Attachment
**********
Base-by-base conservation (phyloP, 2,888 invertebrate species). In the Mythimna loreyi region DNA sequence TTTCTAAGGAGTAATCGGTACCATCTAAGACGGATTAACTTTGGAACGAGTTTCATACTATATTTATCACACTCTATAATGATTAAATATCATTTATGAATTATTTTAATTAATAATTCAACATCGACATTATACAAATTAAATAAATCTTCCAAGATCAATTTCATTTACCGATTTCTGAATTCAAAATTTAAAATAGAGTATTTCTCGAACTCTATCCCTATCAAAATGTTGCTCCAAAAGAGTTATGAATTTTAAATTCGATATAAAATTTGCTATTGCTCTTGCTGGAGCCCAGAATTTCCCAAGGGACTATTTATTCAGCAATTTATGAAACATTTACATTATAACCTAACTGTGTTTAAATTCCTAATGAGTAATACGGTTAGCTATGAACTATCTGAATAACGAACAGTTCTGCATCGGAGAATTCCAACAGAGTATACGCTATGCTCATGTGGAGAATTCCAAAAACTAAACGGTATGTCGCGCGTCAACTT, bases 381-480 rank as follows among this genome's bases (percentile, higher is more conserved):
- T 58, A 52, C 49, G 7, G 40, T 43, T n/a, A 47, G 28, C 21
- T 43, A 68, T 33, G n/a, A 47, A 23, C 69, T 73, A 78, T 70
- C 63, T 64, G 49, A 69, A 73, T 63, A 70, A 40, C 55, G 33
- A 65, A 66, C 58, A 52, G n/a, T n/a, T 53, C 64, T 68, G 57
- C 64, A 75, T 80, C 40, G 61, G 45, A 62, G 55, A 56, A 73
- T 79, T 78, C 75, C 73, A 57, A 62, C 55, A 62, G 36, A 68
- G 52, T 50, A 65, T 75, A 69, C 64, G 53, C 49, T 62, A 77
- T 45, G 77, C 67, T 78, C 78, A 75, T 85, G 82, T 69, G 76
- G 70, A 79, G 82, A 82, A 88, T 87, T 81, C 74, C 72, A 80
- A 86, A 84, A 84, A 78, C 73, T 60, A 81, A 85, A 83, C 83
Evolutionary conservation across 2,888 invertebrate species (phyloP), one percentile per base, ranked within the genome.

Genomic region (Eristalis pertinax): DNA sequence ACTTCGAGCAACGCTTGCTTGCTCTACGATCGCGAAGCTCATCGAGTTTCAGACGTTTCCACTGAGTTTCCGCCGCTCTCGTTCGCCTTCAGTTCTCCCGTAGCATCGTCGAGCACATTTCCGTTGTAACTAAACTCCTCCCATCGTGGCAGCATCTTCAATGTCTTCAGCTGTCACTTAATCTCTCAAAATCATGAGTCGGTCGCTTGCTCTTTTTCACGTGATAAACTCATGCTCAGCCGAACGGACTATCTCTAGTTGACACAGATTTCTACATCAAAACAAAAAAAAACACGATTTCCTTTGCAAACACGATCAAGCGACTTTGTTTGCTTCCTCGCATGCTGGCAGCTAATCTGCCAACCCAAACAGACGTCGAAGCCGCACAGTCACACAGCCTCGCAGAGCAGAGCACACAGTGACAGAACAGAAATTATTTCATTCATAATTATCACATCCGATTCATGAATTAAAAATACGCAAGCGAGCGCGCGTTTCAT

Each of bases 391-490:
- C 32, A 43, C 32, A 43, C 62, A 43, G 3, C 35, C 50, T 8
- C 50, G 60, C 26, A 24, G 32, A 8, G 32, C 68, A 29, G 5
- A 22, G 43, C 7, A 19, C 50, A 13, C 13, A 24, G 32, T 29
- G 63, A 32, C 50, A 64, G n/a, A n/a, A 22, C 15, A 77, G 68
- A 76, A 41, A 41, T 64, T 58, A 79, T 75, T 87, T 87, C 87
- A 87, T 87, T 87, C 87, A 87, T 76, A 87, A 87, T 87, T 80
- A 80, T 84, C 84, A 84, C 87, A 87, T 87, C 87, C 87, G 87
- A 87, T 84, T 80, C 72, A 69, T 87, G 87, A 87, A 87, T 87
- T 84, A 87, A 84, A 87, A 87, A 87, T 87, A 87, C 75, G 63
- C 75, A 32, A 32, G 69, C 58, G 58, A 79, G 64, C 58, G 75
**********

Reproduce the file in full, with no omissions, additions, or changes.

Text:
Base-by-base conservation (phyloP, 2,888 invertebrate species). In the Mythimna loreyi region DNA sequence TTTCTAAGGAGTAATCGGTACCATCTAAGACGGATTAACTTTGGAACGAGTTTCATACTATATTTATCACACTCTATAATGATTAAATATCATTTATGAATTATTTTAATTAATAATTCAACATCGACATTATACAAATTAAATAAATCTTCCAAGATCAATTTCATTTACCGATTTCTGAATTCAAAATTTAAAATAGAGTATTTCTCGAACTCTATCCCTATCAAAATGTTGCTCCAAAAGAGTTATGAATTTTAAATTCGATATAAAATTTGCTATTGCTCTTGCTGGAGCCCAGAATTTCCCAAGGGACTATTTATTCAGCAATTTATGAAACATTTACATTATAACCTAACTGTGTTTAAATTCCTAATGAGTAATACGGTTAGCTATGAACTATCTGAATAACGAACAGTTCTGCATCGGAGAATTCCAACAGAGTATACGCTATGCTCATGTGGAGAATTCCAAAAACTAAACGGTATGTCGCGCGTCAACTT, bases 381-480 rank as follows among this genome's bases (percentile, higher is more conserved):
- T 58, A 52, C 49, G 7, G 40, T 43, T n/a, A 47, G 28, C 21
- T 43, A 68, T 33, G n/a, A 47, A 23, C 69, T 73, A 78, T 70
- C 63, T 64, G 49, A 69, A 73, T 63, A 70, A 40, C 55, G 33
- A 65, A 66, C 58, A 52, G n/a, T n/a, T 53, C 64, T 68, G 57
- C 64, A 75, T 80, C 40, G 61, G 45, A 62, G 55, A 56, A 73
- T 79, T 78, C 75, C 73, A 57, A 62, C 55, A 62, G 36, A 68
- G 52, T 50, A 65, T 75, A 69, C 64, G 53, C 49, T 62, A 77
- T 45, G 77, C 67, T 78, C 78, A 75, T 85, G 82, T 69, G 76
- G 70, A 79, G 82, A 82, A 88, T 87, T 81, C 74, C 72, A 80
- A 86, A 84, A 84, A 78, C 73, T 60, A 81, A 85, A 83, C 83
Evolutionary conservation across 2,888 invertebrate species (phyloP), one percentile per base, ranked within the genome.

Genomic region (Eristalis pertinax): DNA sequence ACTTCGAGCAACGCTTGCTTGCTCTACGATCGCGAAGCTCATCGAGTTTCAGACGTTTCCACTGAGTTTCCGCCGCTCTCGTTCGCCTTCAGTTCTCCCGTAGCATCGTCGAGCACATTTCCGTTGTAACTAAACTCCTCCCATCGTGGCAGCATCTTCAATGTCTTCAGCTGTCACTTAATCTCTCAAAATCATGAGTCGGTCGCTTGCTCTTTTTCACGTGATAAACTCATGCTCAGCCGAACGGACTATCTCTAGTTGACACAGATTTCTACATCAAAACAAAAAAAAACACGATTTCCTTTGCAAACACGATCAAGCGACTTTGTTTGCTTCCTCGCATGCTGGCAGCTAATCTGCCAACCCAAACAGACGTCGAAGCCGCACAGTCACACAGCCTCGCAGAGCAGAGCACACAGTGACAGAACAGAAATTATTTCATTCATAATTATCACATCCGATTCATGAATTAAAAATACGCAAGCGAGCGCGCGTTTCAT

Each of bases 391-490:
- C 32, A 43, C 32, A 43, C 62, A 43, G 3, C 35, C 50, T 8
- C 50, G 60, C 26, A 24, G 32, A 8, G 32, C 68, A 29, G 5
- A 22, G 43, C 7, A 19, C 50, A 13, C 13, A 24, G 32, T 29
- G 63, A 32, C 50, A 64, G n/a, A n/a, A 22, C 15, A 77, G 68
- A 76, A 41, A 41, T 64, T 58, A 79, T 75, T 87, T 87, C 87
- A 87, T 87, T 87, C 87, A 87, T 76, A 87, A 87, T 87, T 80
- A 80, T 84, C 84, A 84, C 87, A 87, T 87, C 87, C 87, G 87
- A 87, T 84, T 80, C 72, A 69, T 87, G 87, A 87, A 87, T 87
- T 84, A 87, A 84, A 87, A 87, A 87, T 87, A 87, C 75, G 63
- C 75, A 32, A 32, G 69, C 58, G 58, A 79, G 64, C 58, G 75